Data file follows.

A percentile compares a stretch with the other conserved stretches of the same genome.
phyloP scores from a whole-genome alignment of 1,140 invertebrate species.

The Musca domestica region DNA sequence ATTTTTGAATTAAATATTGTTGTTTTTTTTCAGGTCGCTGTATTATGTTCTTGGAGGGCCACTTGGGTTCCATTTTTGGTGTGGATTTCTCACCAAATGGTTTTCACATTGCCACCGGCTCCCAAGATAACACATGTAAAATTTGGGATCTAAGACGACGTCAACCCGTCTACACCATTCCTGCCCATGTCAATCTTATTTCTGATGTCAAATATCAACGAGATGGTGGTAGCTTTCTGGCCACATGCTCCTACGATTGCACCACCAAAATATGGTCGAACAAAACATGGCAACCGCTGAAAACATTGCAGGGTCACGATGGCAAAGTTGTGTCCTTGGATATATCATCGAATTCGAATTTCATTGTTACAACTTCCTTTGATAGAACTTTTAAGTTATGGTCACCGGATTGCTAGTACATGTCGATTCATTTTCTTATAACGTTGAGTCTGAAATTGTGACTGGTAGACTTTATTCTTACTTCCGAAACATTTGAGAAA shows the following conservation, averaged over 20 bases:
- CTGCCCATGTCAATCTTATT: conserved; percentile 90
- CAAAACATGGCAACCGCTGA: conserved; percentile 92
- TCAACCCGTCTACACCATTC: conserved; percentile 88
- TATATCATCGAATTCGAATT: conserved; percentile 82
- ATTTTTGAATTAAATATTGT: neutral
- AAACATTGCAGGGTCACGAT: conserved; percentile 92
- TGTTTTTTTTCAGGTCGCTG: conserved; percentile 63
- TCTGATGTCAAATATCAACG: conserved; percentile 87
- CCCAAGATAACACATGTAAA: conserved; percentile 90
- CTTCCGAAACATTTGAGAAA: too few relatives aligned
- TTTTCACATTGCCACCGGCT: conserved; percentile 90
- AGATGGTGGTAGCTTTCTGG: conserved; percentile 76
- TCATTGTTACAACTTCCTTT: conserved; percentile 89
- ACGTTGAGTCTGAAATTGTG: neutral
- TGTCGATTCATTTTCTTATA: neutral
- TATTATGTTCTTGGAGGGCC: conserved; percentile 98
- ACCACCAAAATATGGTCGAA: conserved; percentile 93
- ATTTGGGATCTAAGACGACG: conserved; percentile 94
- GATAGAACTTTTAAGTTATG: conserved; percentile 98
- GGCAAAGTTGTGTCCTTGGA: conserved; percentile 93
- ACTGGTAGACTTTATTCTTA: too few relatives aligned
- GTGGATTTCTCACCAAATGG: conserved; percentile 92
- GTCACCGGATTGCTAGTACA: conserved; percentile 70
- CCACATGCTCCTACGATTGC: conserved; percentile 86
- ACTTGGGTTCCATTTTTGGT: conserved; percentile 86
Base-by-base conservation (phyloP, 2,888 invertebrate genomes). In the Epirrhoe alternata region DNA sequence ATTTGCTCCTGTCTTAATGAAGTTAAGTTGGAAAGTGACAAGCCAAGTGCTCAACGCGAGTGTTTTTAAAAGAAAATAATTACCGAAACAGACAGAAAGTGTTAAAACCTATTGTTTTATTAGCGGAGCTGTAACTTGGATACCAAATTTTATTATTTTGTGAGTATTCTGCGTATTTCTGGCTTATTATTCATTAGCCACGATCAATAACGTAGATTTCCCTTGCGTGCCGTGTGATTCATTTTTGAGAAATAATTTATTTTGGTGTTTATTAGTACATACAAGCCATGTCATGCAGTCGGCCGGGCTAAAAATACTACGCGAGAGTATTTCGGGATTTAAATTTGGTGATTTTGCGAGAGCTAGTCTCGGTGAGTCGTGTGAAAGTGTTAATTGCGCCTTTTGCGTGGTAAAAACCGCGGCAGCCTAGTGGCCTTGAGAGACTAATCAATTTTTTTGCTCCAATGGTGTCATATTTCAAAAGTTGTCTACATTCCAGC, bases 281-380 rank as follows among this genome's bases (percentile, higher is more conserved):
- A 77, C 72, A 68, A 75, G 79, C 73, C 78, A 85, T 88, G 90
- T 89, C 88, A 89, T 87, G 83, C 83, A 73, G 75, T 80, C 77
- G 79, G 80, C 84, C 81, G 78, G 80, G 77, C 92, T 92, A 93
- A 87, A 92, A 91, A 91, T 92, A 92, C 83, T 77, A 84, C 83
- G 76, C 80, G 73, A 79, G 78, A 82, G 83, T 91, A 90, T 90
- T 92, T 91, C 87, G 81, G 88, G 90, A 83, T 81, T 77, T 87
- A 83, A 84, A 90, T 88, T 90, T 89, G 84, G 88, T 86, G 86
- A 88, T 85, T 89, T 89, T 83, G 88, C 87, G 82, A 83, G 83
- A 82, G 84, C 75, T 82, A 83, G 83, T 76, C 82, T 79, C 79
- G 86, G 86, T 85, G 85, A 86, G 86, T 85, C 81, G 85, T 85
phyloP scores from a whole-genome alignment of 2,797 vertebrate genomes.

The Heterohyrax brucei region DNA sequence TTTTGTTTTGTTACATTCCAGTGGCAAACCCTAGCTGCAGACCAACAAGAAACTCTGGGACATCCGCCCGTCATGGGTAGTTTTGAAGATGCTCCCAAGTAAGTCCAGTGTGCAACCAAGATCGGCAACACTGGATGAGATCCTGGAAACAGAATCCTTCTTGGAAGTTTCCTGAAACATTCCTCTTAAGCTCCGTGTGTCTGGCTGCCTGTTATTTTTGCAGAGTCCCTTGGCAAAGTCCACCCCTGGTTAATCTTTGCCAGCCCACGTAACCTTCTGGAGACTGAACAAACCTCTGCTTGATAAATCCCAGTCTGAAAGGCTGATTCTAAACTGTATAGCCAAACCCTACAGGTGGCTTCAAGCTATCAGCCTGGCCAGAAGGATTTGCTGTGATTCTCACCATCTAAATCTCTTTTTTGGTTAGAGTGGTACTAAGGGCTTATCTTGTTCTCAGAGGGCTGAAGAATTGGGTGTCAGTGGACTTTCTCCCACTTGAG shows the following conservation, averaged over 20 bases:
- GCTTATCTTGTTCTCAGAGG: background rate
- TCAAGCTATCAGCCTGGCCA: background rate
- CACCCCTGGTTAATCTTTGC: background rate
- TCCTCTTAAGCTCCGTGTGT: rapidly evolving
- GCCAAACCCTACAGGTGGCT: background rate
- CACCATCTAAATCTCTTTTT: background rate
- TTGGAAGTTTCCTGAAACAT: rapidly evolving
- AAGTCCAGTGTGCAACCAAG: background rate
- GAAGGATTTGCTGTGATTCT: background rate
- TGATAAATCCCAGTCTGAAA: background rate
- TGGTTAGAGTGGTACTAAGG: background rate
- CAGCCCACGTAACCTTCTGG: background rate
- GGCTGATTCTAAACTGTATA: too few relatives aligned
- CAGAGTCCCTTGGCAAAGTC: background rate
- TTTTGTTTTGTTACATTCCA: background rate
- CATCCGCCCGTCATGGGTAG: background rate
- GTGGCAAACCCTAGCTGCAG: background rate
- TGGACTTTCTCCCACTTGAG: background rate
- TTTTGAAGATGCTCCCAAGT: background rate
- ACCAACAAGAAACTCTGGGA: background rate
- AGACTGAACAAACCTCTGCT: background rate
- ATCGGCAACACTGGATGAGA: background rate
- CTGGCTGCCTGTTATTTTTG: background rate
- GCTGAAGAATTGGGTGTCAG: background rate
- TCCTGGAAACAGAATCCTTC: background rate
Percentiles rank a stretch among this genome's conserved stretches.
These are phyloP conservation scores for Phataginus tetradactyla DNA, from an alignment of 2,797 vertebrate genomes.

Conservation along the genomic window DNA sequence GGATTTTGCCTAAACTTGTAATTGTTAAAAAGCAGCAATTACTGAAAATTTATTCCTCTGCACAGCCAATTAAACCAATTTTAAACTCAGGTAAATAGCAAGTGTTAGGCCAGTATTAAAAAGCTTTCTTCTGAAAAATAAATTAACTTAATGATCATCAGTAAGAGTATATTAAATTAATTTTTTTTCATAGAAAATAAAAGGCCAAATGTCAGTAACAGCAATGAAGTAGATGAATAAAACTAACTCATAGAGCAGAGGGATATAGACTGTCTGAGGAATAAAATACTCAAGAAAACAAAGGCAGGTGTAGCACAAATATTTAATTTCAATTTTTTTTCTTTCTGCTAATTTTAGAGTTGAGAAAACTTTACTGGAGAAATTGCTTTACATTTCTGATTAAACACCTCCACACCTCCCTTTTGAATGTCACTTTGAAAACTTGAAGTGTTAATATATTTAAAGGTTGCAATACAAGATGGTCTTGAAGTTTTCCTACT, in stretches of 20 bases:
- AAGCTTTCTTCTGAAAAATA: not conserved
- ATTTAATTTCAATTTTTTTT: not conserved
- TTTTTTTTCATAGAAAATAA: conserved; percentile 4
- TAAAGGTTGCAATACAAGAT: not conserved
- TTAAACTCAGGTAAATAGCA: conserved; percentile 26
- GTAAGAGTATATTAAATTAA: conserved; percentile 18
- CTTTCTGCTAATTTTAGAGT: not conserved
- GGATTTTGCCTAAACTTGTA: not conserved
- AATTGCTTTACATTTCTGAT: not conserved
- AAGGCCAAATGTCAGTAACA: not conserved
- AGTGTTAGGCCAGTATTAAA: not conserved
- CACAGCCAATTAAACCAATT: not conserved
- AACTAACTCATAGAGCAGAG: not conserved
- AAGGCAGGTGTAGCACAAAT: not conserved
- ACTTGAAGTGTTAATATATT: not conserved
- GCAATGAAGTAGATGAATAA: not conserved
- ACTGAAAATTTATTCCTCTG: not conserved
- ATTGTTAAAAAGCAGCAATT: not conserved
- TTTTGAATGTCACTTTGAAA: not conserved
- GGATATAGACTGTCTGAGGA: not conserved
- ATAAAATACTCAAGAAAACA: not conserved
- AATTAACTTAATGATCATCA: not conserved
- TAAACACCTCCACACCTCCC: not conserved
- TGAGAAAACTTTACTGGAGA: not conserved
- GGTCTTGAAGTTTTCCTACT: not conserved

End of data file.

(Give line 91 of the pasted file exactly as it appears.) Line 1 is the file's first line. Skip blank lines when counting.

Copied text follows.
- AATTAACTTAATGATCATCA: not conserved